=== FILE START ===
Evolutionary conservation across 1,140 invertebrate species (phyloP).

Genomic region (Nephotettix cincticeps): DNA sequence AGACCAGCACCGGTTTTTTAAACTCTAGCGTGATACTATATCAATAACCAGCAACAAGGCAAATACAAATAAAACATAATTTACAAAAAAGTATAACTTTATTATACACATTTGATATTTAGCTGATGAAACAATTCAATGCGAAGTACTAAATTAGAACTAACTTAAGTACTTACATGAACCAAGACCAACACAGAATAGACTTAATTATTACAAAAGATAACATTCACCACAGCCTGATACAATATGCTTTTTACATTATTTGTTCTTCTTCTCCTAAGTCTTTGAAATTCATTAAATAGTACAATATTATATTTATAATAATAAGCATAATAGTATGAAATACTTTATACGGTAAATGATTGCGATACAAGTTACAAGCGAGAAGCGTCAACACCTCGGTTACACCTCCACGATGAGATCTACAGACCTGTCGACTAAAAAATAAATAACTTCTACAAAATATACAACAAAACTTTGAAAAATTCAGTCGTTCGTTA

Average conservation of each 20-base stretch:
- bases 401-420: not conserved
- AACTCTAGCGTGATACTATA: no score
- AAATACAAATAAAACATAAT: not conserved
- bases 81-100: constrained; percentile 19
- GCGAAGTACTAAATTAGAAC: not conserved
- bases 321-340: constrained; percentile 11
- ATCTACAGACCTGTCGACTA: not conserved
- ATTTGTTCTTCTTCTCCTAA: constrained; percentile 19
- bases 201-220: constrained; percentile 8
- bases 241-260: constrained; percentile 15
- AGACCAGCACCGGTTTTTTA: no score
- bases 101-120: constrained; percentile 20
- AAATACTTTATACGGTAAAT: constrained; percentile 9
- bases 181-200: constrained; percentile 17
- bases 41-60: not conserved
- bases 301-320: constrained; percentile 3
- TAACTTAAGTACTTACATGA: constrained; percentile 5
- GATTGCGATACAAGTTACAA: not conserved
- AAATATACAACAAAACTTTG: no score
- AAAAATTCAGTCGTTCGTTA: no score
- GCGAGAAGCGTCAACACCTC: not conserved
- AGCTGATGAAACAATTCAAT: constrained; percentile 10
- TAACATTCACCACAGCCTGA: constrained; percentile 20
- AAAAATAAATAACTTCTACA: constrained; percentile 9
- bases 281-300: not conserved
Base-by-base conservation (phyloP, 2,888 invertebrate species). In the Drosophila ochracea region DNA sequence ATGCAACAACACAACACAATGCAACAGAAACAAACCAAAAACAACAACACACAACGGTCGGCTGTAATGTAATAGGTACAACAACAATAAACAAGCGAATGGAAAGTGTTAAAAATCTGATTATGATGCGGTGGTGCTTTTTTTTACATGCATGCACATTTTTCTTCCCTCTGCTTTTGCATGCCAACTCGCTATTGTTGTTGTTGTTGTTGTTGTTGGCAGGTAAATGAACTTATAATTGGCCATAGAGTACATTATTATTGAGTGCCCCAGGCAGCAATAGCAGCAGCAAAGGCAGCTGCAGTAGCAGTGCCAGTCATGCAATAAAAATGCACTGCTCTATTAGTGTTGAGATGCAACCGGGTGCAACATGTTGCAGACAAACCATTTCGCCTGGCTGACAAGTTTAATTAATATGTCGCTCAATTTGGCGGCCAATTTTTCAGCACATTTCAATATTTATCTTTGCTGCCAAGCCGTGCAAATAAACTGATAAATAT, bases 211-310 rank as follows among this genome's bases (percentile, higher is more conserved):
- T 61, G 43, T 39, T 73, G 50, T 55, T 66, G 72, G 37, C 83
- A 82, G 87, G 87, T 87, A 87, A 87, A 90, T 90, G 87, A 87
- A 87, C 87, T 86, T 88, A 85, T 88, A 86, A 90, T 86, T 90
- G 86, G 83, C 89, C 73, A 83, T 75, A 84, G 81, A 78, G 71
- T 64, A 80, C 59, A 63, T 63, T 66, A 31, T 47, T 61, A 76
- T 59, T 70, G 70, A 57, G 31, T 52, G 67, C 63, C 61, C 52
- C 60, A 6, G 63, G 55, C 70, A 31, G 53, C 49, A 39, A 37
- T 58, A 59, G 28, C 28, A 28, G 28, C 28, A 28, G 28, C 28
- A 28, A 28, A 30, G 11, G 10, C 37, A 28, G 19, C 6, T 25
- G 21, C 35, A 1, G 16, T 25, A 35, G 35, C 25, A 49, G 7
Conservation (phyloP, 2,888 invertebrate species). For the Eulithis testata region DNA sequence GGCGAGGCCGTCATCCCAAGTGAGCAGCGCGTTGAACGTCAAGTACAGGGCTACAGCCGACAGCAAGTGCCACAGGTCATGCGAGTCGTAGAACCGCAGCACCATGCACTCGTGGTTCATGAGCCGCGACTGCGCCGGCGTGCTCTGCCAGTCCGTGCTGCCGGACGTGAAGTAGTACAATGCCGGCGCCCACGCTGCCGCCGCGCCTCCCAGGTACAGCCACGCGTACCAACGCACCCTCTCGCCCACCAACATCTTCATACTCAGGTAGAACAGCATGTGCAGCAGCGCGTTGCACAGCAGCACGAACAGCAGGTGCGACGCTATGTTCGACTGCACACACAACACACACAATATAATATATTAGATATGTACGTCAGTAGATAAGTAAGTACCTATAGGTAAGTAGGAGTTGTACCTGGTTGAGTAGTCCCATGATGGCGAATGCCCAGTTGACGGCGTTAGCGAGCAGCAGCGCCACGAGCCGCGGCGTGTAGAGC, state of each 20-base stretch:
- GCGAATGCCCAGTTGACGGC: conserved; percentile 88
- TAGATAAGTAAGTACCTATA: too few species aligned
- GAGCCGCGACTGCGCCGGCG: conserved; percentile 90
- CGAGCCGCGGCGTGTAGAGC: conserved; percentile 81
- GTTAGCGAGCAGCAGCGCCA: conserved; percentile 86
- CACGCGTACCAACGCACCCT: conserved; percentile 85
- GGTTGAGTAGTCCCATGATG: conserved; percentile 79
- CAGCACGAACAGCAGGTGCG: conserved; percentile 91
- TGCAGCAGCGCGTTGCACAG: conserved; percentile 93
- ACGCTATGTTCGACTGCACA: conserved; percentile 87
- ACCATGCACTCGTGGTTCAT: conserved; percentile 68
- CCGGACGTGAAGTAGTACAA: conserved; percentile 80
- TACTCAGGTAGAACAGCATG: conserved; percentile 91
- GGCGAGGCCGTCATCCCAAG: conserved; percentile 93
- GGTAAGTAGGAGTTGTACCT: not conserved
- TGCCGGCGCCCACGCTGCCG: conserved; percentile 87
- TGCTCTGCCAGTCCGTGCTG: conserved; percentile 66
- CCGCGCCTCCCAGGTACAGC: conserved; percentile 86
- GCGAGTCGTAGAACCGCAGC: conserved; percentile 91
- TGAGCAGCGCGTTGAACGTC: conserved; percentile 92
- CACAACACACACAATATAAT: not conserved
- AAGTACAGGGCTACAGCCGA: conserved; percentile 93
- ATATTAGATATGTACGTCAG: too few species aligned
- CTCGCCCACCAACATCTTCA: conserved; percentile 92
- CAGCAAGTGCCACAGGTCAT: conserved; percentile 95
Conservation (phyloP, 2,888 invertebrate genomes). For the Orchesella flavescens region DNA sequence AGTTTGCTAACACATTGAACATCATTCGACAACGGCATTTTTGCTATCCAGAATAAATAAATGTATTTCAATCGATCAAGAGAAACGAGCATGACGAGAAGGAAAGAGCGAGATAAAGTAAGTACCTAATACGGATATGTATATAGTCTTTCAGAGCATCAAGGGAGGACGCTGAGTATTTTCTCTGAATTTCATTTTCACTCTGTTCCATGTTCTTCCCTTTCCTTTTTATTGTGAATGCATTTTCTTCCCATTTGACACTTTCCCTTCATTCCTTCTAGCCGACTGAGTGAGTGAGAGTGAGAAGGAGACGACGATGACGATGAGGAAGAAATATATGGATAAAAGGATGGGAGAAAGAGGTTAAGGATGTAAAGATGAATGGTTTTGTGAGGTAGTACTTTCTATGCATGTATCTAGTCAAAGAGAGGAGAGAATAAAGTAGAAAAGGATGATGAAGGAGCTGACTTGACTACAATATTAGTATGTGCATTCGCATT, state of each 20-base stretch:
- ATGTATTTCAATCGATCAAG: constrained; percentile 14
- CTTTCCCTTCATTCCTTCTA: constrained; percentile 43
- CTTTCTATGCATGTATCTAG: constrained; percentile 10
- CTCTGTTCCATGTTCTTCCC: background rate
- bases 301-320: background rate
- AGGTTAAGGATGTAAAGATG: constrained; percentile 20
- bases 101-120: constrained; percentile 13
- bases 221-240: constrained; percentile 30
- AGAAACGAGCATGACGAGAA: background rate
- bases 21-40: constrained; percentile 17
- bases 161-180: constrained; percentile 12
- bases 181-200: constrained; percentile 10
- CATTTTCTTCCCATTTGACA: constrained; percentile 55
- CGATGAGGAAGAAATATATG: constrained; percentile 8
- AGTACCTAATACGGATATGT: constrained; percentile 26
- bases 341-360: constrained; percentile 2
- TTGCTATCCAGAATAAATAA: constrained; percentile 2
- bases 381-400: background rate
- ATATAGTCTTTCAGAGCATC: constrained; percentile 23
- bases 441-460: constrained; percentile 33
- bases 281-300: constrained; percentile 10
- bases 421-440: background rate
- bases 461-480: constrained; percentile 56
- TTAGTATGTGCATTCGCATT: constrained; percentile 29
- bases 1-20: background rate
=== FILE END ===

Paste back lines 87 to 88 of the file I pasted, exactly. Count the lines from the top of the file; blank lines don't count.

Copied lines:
- bases 281-300: constrained; percentile 10
- bases 421-440: background rate